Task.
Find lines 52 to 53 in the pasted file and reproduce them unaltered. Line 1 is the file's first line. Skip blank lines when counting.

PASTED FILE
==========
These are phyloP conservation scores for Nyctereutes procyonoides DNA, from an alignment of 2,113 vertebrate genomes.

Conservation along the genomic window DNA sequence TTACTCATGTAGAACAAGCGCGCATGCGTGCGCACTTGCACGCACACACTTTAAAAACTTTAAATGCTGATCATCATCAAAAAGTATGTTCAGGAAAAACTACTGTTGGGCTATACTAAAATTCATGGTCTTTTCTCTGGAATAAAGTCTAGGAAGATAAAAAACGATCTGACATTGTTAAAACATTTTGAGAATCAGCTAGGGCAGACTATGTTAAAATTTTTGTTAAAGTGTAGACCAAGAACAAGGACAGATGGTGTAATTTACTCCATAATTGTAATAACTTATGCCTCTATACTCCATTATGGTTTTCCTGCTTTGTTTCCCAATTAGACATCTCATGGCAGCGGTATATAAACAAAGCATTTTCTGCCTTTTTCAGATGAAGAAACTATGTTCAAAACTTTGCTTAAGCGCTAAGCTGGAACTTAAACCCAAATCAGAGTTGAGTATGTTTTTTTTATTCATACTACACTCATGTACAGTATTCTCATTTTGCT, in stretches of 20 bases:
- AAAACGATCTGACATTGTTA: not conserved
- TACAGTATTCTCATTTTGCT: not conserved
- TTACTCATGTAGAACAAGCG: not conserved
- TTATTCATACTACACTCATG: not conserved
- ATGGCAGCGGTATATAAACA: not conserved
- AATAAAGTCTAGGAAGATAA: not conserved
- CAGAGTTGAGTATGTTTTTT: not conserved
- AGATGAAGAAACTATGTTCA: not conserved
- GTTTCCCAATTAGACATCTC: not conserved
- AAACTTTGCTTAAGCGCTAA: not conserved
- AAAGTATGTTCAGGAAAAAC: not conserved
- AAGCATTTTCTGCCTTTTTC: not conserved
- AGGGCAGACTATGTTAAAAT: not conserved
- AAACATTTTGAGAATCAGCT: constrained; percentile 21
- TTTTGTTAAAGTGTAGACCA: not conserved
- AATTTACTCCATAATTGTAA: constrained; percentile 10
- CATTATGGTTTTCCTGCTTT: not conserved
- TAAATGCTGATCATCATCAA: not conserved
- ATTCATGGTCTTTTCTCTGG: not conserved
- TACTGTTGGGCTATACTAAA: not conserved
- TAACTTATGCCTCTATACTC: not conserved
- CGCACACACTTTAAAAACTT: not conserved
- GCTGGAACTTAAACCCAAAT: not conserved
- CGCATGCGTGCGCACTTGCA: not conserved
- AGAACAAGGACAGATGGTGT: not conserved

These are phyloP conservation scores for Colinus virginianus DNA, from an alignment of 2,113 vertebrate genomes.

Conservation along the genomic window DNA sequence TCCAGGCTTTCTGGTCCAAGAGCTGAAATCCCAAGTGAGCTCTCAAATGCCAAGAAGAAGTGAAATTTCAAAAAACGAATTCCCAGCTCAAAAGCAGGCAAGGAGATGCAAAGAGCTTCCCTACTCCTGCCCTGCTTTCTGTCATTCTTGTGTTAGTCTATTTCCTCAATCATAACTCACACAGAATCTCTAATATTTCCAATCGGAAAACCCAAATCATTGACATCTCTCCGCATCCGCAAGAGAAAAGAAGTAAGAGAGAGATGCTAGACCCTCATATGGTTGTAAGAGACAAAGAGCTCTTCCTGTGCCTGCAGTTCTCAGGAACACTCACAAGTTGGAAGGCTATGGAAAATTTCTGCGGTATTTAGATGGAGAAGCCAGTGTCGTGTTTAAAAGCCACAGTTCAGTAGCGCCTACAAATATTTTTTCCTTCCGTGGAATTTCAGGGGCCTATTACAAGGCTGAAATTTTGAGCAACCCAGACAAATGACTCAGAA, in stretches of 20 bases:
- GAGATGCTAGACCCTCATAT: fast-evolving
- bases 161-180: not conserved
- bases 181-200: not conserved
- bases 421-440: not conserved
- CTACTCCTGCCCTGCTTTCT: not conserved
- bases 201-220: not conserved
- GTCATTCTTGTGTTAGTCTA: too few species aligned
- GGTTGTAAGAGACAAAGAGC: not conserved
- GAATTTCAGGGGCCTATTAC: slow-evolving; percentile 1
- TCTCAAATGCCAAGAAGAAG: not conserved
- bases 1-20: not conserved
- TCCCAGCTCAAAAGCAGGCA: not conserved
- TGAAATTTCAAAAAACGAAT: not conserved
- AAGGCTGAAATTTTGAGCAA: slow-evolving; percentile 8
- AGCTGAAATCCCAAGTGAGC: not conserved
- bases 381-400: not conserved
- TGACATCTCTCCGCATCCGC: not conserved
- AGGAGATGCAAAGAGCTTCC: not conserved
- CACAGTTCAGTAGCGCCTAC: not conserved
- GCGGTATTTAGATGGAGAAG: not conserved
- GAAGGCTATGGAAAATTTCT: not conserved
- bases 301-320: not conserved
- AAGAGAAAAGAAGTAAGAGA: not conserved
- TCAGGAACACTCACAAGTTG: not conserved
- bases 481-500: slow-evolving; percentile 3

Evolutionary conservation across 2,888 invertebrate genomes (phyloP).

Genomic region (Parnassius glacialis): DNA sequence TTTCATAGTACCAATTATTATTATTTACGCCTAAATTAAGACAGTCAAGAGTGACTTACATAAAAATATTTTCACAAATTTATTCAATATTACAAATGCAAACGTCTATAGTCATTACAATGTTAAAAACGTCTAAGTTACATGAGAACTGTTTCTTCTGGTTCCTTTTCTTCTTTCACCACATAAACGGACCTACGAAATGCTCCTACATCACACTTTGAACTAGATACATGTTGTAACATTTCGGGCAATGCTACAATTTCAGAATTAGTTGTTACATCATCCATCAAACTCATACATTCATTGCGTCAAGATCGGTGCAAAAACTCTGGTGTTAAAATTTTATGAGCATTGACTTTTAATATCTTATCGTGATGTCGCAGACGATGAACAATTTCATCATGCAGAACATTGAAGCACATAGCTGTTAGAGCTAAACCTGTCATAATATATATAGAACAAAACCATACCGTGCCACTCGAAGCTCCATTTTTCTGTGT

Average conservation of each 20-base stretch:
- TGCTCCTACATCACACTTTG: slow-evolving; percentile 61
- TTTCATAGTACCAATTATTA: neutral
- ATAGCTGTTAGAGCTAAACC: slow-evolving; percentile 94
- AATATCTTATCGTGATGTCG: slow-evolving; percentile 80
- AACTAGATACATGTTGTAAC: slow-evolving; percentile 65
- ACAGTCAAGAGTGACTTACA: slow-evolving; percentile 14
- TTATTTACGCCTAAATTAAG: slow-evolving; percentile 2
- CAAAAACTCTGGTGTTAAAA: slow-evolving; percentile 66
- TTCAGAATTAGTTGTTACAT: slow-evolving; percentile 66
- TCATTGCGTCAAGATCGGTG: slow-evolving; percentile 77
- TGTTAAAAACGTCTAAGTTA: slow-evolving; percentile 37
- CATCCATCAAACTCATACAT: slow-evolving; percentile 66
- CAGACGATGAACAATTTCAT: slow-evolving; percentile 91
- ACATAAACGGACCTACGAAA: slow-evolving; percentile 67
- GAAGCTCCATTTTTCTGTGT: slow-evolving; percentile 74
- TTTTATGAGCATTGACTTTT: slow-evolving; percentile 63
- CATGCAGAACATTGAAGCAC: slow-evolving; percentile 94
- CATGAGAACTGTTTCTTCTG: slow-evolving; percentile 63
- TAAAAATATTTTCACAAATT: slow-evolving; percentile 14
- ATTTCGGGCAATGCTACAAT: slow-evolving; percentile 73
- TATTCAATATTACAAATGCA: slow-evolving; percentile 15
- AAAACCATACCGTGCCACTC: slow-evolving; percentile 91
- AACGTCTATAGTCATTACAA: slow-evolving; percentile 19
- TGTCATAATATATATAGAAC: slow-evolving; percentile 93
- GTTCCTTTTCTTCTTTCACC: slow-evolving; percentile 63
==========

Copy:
- AAGAGAAAAGAAGTAAGAGA: not conserved
- TCAGGAACACTCACAAGTTG: not conserved